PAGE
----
The professional pilots at Toledo Aerial Media, who have been shooting that Ohio city’s fireworks program for several years, understand that taking high-quality images from a drone begins with solid photography skills on solid ground.
“People think that the photos and video you capture from a drone are somehow different, but it’s still photography and videography,” Aldrich says. “It’s unrealistic to think you’ll be successful in the air if you can’t shoot on the ground.”
For Toledo Aerial Media, a fireworks shoot begins with careful planning. The company begins by scouting locations before the Fourth, searching for interesting new angles on Toledo’s fireworks display, which changes its location somewhat from year to year. The company gets its FAA waivers for night flight and informs city officials where it’s planning to shoot far in advance.
Unlike amateurs who are often anxious to get as close to the mortars as possible, the TAM team takes the opposite approach. Aldrich’s partner Phil Myers explains that in many of their most compelling images the fireworks are just one element of a composition that includes downtown skyscrapers and the city’s Maumee River.
They captured an epic cityscape from the other side of the Martin Luther King bridge, above a section of the water where there are no spectator boats below. “We’re often thousands of feet from the action,” Myers explains.
Once Aldrich and Myers select a spot, they don’t so much fly the drone as position it. Whether for still or video, they tend to keep the drone in one place, kind of like a tripod that’s 300 feet in the air moving the camera up and down slightly to change the angle, but staying well within the FAA’s 400-foot altitude restriction.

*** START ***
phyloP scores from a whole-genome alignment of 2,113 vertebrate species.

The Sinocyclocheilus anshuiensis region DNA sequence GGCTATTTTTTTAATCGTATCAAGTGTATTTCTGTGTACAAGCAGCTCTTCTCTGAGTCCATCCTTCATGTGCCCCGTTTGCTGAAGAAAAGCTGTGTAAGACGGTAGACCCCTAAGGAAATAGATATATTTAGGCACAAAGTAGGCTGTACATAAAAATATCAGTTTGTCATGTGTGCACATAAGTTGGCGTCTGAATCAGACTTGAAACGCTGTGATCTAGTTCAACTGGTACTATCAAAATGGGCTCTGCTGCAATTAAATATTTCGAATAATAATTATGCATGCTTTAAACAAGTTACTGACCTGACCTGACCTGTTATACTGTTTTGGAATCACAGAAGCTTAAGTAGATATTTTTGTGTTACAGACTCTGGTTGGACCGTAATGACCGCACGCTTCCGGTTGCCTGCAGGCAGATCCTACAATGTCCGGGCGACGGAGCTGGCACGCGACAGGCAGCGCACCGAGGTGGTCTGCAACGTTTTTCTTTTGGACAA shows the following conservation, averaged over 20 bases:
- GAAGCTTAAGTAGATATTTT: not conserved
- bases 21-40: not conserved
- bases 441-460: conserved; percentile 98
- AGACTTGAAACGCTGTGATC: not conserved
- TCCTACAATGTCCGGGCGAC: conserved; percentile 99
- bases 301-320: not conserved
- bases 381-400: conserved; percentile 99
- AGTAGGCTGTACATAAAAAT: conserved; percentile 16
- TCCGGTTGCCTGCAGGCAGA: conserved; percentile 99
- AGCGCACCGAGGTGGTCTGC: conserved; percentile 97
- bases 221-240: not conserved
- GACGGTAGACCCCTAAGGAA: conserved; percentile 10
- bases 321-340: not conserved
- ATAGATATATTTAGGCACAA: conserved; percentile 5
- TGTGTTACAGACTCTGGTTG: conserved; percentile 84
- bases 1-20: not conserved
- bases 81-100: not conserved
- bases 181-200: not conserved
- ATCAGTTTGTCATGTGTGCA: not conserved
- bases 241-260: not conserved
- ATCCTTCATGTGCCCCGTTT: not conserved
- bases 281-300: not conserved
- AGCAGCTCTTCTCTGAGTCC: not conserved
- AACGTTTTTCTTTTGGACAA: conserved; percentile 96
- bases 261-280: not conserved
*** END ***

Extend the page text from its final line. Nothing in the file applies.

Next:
While the cameras on consumer-grade drones offer surprisingly good image quality during daylight, Myers explains the weakness of entry-level models is their performance in low-light situations. This weekend they’ll be shooting the Sony A7S2 a or the Panasonic Lumix GH5, although for their commercial work they sometimes fly a $90,000 RED video camera.
Higher quality drones—like the DJI Inspire 2 or Matrice 600 Pro that TAM plans to use this weekend—are also more stable than most drones meant for amateurs, which is the other major key to great fireworks shots. These models feature tripod-like steadiness that allows for razor sharp still images even while using the super-slow shutter speeds of between one and three seconds that fireworks require. But if it’s a blustery July 4th, with winds swirling at 20 mph, Myers admits that even the best drones can’t stay steady in those circumstances.
So despite all that preparation, Myers and Aldrich admit that at nightfall on the Fourth of July, there’s still a strong element of chance as they try to time hitting the shutter buttons on the remotes, hoping to sync with a slow-developing chrysanthemum shell as it blooms across the sky.
“It comes down to a little bit of luck,” says Myers. “You might take a couple hundred images and get 10 that are worthwhile.”